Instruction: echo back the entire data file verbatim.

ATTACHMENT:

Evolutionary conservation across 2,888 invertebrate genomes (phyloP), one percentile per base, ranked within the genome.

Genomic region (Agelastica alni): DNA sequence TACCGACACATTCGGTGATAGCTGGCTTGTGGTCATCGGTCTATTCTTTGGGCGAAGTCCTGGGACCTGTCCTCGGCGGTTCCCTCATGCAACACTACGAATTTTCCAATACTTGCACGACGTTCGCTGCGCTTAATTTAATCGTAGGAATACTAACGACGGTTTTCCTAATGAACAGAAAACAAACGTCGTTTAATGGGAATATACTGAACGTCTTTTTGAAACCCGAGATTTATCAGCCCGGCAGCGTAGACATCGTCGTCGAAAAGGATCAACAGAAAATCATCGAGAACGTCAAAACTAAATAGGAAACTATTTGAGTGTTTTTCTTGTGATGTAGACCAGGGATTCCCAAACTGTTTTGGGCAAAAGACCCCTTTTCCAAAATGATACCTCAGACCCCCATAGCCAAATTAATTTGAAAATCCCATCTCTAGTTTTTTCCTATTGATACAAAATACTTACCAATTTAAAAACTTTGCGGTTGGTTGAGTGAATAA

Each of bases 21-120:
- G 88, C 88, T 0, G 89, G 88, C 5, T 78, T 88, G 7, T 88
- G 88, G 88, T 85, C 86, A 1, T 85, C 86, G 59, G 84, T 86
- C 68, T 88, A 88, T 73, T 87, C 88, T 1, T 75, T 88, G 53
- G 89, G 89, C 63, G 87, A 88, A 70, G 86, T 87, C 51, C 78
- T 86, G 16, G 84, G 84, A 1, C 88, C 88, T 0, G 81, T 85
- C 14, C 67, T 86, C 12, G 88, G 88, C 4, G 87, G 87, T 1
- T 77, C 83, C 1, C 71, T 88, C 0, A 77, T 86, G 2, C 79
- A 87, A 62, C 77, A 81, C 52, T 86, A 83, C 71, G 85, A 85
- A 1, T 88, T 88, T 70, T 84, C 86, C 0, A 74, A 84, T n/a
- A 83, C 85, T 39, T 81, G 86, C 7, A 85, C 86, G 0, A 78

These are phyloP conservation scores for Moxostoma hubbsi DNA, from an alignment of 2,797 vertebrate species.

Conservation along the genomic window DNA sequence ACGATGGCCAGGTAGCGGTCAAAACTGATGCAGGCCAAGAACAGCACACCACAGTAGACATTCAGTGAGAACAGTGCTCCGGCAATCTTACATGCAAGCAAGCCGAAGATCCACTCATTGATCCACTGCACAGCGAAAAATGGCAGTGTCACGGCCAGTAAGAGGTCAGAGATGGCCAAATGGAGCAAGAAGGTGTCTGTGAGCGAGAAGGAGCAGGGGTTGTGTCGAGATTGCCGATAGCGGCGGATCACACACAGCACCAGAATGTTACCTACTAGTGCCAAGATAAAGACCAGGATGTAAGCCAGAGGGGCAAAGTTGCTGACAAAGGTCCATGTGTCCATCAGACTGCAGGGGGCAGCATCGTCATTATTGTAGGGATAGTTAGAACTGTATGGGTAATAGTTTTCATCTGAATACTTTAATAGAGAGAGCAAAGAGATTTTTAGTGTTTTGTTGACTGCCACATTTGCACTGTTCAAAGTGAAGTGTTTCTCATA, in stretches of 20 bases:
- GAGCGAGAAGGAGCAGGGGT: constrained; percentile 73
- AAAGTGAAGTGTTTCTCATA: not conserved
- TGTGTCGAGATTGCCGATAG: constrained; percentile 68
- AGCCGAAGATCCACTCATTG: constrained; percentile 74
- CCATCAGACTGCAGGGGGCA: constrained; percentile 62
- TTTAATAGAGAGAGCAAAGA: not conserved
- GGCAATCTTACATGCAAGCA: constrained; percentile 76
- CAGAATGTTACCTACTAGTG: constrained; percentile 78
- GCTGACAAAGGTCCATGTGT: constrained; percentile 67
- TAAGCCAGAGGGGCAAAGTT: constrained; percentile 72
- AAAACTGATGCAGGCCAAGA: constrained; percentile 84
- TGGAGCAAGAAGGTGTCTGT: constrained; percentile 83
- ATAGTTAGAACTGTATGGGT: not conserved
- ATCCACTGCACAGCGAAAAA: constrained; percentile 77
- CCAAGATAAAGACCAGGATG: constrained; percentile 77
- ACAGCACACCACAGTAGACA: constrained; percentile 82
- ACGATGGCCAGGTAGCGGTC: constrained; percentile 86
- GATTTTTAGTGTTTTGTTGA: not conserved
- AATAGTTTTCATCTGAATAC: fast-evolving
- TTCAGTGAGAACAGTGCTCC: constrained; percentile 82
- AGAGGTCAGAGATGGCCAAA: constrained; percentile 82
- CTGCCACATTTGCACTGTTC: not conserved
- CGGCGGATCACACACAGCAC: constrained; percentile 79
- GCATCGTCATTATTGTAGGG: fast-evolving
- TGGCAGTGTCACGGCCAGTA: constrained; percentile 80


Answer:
Evolutionary conservation across 2,888 invertebrate genomes (phyloP), one percentile per base, ranked within the genome.

Genomic region (Agelastica alni): DNA sequence TACCGACACATTCGGTGATAGCTGGCTTGTGGTCATCGGTCTATTCTTTGGGCGAAGTCCTGGGACCTGTCCTCGGCGGTTCCCTCATGCAACACTACGAATTTTCCAATACTTGCACGACGTTCGCTGCGCTTAATTTAATCGTAGGAATACTAACGACGGTTTTCCTAATGAACAGAAAACAAACGTCGTTTAATGGGAATATACTGAACGTCTTTTTGAAACCCGAGATTTATCAGCCCGGCAGCGTAGACATCGTCGTCGAAAAGGATCAACAGAAAATCATCGAGAACGTCAAAACTAAATAGGAAACTATTTGAGTGTTTTTCTTGTGATGTAGACCAGGGATTCCCAAACTGTTTTGGGCAAAAGACCCCTTTTCCAAAATGATACCTCAGACCCCCATAGCCAAATTAATTTGAAAATCCCATCTCTAGTTTTTTCCTATTGATACAAAATACTTACCAATTTAAAAACTTTGCGGTTGGTTGAGTGAATAA

Each of bases 21-120:
- G 88, C 88, T 0, G 89, G 88, C 5, T 78, T 88, G 7, T 88
- G 88, G 88, T 85, C 86, A 1, T 85, C 86, G 59, G 84, T 86
- C 68, T 88, A 88, T 73, T 87, C 88, T 1, T 75, T 88, G 53
- G 89, G 89, C 63, G 87, A 88, A 70, G 86, T 87, C 51, C 78
- T 86, G 16, G 84, G 84, A 1, C 88, C 88, T 0, G 81, T 85
- C 14, C 67, T 86, C 12, G 88, G 88, C 4, G 87, G 87, T 1
- T 77, C 83, C 1, C 71, T 88, C 0, A 77, T 86, G 2, C 79
- A 87, A 62, C 77, A 81, C 52, T 86, A 83, C 71, G 85, A 85
- A 1, T 88, T 88, T 70, T 84, C 86, C 0, A 74, A 84, T n/a
- A 83, C 85, T 39, T 81, G 86, C 7, A 85, C 86, G 0, A 78

These are phyloP conservation scores for Moxostoma hubbsi DNA, from an alignment of 2,797 vertebrate species.

Conservation along the genomic window DNA sequence ACGATGGCCAGGTAGCGGTCAAAACTGATGCAGGCCAAGAACAGCACACCACAGTAGACATTCAGTGAGAACAGTGCTCCGGCAATCTTACATGCAAGCAAGCCGAAGATCCACTCATTGATCCACTGCACAGCGAAAAATGGCAGTGTCACGGCCAGTAAGAGGTCAGAGATGGCCAAATGGAGCAAGAAGGTGTCTGTGAGCGAGAAGGAGCAGGGGTTGTGTCGAGATTGCCGATAGCGGCGGATCACACACAGCACCAGAATGTTACCTACTAGTGCCAAGATAAAGACCAGGATGTAAGCCAGAGGGGCAAAGTTGCTGACAAAGGTCCATGTGTCCATCAGACTGCAGGGGGCAGCATCGTCATTATTGTAGGGATAGTTAGAACTGTATGGGTAATAGTTTTCATCTGAATACTTTAATAGAGAGAGCAAAGAGATTTTTAGTGTTTTGTTGACTGCCACATTTGCACTGTTCAAAGTGAAGTGTTTCTCATA, in stretches of 20 bases:
- GAGCGAGAAGGAGCAGGGGT: constrained; percentile 73
- AAAGTGAAGTGTTTCTCATA: not conserved
- TGTGTCGAGATTGCCGATAG: constrained; percentile 68
- AGCCGAAGATCCACTCATTG: constrained; percentile 74
- CCATCAGACTGCAGGGGGCA: constrained; percentile 62
- TTTAATAGAGAGAGCAAAGA: not conserved
- GGCAATCTTACATGCAAGCA: constrained; percentile 76
- CAGAATGTTACCTACTAGTG: constrained; percentile 78
- GCTGACAAAGGTCCATGTGT: constrained; percentile 67
- TAAGCCAGAGGGGCAAAGTT: constrained; percentile 72
- AAAACTGATGCAGGCCAAGA: constrained; percentile 84
- TGGAGCAAGAAGGTGTCTGT: constrained; percentile 83
- ATAGTTAGAACTGTATGGGT: not conserved
- ATCCACTGCACAGCGAAAAA: constrained; percentile 77
- CCAAGATAAAGACCAGGATG: constrained; percentile 77
- ACAGCACACCACAGTAGACA: constrained; percentile 82
- ACGATGGCCAGGTAGCGGTC: constrained; percentile 86
- GATTTTTAGTGTTTTGTTGA: not conserved
- AATAGTTTTCATCTGAATAC: fast-evolving
- TTCAGTGAGAACAGTGCTCC: constrained; percentile 82
- AGAGGTCAGAGATGGCCAAA: constrained; percentile 82
- CTGCCACATTTGCACTGTTC: not conserved
- CGGCGGATCACACACAGCAC: constrained; percentile 79
- GCATCGTCATTATTGTAGGG: fast-evolving
- TGGCAGTGTCACGGCCAGTA: constrained; percentile 80